3. The “Rubber Band Effect” – There are many stakeholders hovering around a would-be solar power plant who want to see it get built. Faced with the choice of i) the project dying, or ii) sharing some of the economic pain, many of them will choose the latter.  This reality tends to bring many projects back from the dead.  I’ve written an entire article on this phenomenon here.

It's false precision to try and calculate how big an effect these three (and other) factors will have on the magnitude of the inquiry’s project killing spree.  For whatever it’s worth, in my head I estimate it will cut the previously calculated ~139 GW in about half, but that’s just a finger-in-the-air gut call. 

For the sake of seeing this longwinded thought experiment to some semblance of a final answer, let’s say I’m right. I hereby predict ~70 GW of casualties attributable to Auxin, assuming no dramatic deviation from current course.  For context, ~26 GW was installed in the US in 2021.  It’s a horrifying prospect. 


These are very dark days for the portion of the solar industry focused on getting renewable power plants placed-in-service profitably and rapidly.  We are all still trying to wrap our head around i) what just happened, ii) what will happen next, and iii) what it will mean for our companies, our projects, and our careers; and are doing so against a backdrop of helplessness.  How bad this ends up being is a function of dozens of factors – almost all of which are controlled by either the federal government or module manufacturers.  One thing we can do is attempt to convey the severity of the situation to stakeholders in those groups, while de-mystifying the underlying phenomena driving that severity.  Many politicians, bureaucrats, and industry observers are failing to appreciate both (and the guy whose attempt to remedy that just took 10 pages isn’t about to throw stones). While there are many alternative methodologies one could use to make the estimation made herein, I believe it’s important to at least try and demonstrate the magnitude of where the Auxin inquiry is taking our national energy sector.  If the horror story told in the preceding pages comes to pass, let’s at least force everyone to look each other – and the data – in the eye as we continue marching down that path.

Author’s note: I had to take a lot of liberties to get through this analysis/experiment.  I acknowledge the methodology is rather porous in some spots.  But…because this is uncharted territory in so many respects, there are really only two paths to estimate the impact: either 1) Use a survey, as SEIA did, or 2) make a lot of assumptions, some of which are true swags.  So go easy on me.  Or, better yet, constructively offer your suggestions and data points by emailing This email address is being protected from spambots. You need JavaScript enabled to view it.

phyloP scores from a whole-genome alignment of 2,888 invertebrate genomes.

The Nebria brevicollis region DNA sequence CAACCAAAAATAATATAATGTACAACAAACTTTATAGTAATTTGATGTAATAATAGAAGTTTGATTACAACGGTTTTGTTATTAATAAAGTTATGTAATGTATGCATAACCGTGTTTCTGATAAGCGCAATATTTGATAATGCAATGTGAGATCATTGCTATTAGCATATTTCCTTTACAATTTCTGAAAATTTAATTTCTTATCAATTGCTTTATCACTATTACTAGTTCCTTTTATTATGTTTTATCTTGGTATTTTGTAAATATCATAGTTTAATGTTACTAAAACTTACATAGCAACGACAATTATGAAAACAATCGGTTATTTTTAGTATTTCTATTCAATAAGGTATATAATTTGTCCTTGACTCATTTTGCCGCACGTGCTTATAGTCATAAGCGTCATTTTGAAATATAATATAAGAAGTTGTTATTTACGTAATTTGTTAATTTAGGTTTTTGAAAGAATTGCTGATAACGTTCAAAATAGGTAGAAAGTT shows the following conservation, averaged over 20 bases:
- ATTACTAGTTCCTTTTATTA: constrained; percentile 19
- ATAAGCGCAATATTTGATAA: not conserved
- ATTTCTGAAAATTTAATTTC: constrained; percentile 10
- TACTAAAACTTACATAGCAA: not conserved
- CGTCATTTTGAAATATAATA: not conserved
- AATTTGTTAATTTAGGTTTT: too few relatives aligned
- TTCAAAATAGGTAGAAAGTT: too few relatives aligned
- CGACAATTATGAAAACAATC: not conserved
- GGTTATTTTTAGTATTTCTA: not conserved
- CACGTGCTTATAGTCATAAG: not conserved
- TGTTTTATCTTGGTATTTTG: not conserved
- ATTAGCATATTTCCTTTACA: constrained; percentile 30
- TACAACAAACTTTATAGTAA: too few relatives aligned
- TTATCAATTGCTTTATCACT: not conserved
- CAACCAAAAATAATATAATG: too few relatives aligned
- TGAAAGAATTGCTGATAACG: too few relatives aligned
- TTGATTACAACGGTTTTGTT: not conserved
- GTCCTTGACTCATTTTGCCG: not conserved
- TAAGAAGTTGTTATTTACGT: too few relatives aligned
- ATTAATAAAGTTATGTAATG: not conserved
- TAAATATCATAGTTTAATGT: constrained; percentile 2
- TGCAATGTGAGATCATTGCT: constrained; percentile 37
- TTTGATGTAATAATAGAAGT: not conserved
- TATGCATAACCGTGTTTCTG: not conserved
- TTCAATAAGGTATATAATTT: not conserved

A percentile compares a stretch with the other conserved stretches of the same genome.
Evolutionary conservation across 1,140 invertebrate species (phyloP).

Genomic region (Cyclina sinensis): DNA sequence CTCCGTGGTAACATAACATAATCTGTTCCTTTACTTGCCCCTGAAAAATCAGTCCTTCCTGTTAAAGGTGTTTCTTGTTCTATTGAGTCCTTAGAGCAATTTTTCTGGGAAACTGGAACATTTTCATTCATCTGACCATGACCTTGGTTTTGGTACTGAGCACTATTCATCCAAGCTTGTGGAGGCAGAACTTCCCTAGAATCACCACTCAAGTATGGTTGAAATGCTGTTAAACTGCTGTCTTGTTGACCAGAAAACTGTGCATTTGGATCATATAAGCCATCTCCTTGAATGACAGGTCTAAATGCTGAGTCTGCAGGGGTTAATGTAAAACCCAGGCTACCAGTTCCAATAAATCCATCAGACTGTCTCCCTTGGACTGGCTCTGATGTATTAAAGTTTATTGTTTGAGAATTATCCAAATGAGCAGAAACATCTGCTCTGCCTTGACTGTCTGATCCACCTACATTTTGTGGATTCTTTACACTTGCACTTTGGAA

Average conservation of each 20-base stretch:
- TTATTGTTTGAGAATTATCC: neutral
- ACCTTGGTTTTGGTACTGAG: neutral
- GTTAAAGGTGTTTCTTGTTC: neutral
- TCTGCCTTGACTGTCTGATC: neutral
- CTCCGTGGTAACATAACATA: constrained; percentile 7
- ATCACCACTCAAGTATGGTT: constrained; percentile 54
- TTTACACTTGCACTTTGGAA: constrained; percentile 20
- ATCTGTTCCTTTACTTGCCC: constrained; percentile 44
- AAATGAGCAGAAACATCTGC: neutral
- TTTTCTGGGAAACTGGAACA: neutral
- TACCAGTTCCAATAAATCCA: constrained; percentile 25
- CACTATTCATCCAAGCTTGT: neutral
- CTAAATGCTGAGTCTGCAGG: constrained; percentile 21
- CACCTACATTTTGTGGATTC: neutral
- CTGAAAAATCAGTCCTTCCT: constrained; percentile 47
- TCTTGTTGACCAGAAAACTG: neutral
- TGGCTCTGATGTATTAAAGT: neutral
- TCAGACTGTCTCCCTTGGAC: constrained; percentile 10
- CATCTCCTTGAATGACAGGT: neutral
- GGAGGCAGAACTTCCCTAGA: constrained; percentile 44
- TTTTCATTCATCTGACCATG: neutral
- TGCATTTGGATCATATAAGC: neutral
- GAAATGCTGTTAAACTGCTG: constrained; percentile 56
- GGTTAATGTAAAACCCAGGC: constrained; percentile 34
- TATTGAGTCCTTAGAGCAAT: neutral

[1] The Secretary of the Department of Commerce can extend this by up to 65 days

[2] For all the gory detail on the sequence and timing:

[3] New York Times.

[4] EIA Import data

[5] For some reason module prices always seem to elicit disagreement and strong opinions.  Please note this analysis isn’t really about module pricing, so if you are tempted to point out how my module price assumption is “wrong”, instead maybe ask yourself if/how the conclusion of this piece would change.

[6] Remember: over 80% of imported crystalline polysilicon modules (the dominant tech by far) are subject to the inquiry.

[7] In the neoclassical sense.  The economic rationality principle is based on the postulate that people behave in rational ways and consider options and decisions within logical structures of thought, as opposed to involving emotional, moral, or psychological elements.

[8] If you’ve ever had to send one of your team members out to a gun-waving, whisky-drenched, shirtless tobacco farmer’s home with a briefcase full of cash on a ~$200M closing day, you wouldn’t take issue with this word choice, I assure you.

[9] Including all the closing costs, upfront fees, commitment fees, admin fees, extension fees, etc.  For more on this, please read Segue’s writeup on the cost of development capital

[10] “Queue the Energy Transition: ERCOT”, Deng, Horner, Donaldson of Orennia. Behind a license-wall

[11] From New Project Media, pulled 5/9/2022

[12] Mass extinction events of another variety are probably pulled towards the present too.  Call that alarmist hyperbole if it makes you feel better, but that won’t help your grandchildren.